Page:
March 5, 2013: The Dow closes at its highest level, 14,253.77, helped by stimulus money from the Federal Reserve, hope that the housing market is improving and investors’ willingness to disregard a potential government shutdown in Washington. Roman Catholic cardinals ponder who to nominate for pope, a month after Benedict XVI announced his resignation. Hugo Chavez, the fiery president of Venezuela, dies after a two-year bout with cancer.

May 7, 2013: The Dow closes above 15,000 for the first time, a day after billionaire Warren Buffett says investors shouldn’t own bonds. He credits the Fed’s efforts to keep interest rates low and the strengthening economy with lifting the stock market. Justin Timberlake tops music lists with “Mirrors” and “Suit & Tie.” (Close: 15,056.20)

Barbara Sambriski of the AP contributed.

NEW YORK — Just two months after recovering the last of its losses from the financial crisis, the Dow Jones industrial average charged higher Tuesday, closing above 15,000 for the first time.

It was another milestone in the market’s epic ascent of 2013. Good economic reports, strong corporate earnings and fresh support from central banks have eased investors’ concerns about another economic slowdown. Many had been on the lookout for signs that a spring swoon would derail the rally, as happened in each of the past three years.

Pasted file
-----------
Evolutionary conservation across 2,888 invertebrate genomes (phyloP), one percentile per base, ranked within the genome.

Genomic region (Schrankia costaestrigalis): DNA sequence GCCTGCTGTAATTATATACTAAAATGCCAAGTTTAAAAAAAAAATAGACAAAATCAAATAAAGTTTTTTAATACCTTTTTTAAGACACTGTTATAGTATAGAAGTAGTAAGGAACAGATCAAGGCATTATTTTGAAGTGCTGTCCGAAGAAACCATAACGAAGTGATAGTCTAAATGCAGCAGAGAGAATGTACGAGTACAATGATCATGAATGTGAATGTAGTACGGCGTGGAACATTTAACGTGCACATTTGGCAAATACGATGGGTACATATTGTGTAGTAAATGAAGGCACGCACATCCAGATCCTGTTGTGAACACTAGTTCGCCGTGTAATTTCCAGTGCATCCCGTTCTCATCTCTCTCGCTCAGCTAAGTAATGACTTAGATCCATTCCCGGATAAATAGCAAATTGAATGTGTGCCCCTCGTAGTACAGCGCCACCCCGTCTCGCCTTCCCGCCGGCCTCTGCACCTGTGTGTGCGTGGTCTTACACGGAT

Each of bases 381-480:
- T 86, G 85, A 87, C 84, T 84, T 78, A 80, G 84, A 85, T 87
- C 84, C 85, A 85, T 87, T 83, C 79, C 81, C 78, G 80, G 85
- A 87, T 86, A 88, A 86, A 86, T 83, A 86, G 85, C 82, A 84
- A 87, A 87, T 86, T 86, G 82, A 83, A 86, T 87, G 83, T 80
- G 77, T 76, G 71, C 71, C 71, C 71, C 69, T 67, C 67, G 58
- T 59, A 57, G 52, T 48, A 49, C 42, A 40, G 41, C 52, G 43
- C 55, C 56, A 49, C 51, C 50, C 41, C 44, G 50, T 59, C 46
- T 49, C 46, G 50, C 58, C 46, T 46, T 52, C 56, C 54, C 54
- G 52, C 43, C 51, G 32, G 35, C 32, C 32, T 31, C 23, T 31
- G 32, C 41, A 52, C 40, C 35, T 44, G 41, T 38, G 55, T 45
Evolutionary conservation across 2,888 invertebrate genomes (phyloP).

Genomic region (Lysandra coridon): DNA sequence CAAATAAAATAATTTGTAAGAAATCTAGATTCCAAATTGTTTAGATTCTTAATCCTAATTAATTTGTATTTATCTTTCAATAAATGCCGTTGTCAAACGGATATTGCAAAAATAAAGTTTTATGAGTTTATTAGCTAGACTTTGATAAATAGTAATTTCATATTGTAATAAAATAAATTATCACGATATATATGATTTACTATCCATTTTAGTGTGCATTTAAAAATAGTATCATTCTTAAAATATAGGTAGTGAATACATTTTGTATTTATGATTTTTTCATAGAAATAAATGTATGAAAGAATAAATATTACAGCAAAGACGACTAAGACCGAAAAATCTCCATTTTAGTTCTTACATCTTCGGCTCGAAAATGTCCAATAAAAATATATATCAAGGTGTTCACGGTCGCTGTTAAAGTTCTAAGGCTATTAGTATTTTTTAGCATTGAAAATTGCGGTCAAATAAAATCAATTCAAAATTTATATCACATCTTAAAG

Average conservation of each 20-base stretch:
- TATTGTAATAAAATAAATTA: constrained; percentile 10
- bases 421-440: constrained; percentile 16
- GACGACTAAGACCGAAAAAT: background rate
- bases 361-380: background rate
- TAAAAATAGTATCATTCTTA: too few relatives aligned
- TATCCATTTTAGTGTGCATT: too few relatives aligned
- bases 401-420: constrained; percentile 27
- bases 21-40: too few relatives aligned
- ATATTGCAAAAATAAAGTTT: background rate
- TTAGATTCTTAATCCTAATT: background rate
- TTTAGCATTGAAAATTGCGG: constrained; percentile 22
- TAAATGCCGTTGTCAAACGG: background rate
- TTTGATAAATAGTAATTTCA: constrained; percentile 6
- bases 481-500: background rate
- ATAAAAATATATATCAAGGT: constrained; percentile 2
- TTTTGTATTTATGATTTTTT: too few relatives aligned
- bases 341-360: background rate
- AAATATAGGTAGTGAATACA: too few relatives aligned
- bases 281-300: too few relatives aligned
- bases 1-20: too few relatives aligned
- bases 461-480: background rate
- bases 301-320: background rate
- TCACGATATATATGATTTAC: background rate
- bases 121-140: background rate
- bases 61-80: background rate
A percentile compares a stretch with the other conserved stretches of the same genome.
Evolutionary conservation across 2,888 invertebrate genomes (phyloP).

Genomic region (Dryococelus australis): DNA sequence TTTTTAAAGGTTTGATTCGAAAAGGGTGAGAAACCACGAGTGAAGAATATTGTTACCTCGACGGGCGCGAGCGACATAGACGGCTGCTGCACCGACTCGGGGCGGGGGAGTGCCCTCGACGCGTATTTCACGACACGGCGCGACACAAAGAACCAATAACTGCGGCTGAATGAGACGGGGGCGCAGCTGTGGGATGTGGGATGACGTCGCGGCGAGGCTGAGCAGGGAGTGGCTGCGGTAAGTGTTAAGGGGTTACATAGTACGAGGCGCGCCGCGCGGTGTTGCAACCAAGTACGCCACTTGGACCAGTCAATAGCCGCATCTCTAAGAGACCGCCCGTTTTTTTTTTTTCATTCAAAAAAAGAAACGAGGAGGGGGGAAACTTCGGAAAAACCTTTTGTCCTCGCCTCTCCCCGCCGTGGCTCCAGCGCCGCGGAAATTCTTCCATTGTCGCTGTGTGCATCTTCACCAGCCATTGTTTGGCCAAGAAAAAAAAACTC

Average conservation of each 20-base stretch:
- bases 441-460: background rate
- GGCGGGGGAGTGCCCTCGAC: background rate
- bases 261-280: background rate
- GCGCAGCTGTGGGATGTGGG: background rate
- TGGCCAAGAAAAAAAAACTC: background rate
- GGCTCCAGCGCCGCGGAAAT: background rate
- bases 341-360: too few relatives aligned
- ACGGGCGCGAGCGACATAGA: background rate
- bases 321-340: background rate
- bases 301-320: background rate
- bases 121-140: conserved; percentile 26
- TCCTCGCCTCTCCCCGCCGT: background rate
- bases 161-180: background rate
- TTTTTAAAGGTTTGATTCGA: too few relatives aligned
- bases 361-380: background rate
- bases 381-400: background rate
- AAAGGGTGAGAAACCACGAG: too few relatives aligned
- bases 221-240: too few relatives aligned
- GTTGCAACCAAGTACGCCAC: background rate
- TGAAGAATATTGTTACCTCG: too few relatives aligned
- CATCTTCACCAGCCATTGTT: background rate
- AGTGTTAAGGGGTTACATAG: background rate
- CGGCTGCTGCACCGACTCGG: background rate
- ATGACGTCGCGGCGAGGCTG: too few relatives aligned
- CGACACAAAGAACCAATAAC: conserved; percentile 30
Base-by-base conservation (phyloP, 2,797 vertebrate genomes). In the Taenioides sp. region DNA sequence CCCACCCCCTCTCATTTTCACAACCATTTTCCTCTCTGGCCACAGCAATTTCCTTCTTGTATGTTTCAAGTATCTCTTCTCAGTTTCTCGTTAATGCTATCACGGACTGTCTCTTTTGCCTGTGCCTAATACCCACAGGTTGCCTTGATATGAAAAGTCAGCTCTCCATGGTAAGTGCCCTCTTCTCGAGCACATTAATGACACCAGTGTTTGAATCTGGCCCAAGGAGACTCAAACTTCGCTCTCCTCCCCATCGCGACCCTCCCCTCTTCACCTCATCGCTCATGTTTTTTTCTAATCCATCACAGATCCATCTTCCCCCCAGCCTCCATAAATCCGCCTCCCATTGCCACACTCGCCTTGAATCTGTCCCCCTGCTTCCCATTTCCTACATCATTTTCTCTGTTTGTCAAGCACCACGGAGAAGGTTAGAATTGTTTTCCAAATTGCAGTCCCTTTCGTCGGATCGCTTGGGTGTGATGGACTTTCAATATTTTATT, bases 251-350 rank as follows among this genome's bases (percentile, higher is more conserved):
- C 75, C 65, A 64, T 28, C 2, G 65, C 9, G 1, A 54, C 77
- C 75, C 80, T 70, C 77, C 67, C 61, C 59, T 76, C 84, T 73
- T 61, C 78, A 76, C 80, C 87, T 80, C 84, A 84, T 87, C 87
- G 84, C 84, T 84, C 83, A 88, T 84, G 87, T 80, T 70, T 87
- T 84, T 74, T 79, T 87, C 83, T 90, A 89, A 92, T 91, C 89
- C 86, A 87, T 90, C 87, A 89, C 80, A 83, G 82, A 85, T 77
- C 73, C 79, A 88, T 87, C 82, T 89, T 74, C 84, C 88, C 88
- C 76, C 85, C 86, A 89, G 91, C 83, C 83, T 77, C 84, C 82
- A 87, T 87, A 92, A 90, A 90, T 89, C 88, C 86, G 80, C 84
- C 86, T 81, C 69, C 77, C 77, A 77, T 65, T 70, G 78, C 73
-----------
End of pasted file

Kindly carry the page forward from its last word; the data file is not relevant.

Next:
Instead, Wall Street has climbed almost 15 percent since Jan. 1.

“The thing that’s been driving stocks is rising confidence,” said James Paulsen, chief investment strategist at Wells Capital Management. “Economic growth, job creation and the housing market have been better than expected.”

News of stronger hiring over the past three months briefly propelled the Dow over 15,000 on Friday, but it ended the week below that mark.

Wall Street followed Japanese and European markets higher after they responded to good news about central bank stimulus and the German economy. In the U.S., the market got a lift from higher quarterly profits at satellite TV company DirecTV and watchmaker Fossil.

The Dow closed at 15,056.20, up 87.31 points, or 0.6 percent. The Standard & Poor’s 500 index added 8.46 points to 1,625.96, a gain of 0.5 percent. Both indexes reached all-time highs earlier this year, then kept climbing, largely driven by optimism that the U.S. economy will continue gaining strength.

“We don’t think people are giving enough credit to the strength of the economy,” said Ryan Detrick, a senior technical strategist at Schaeffer’s Investment Research. “We still like the market.”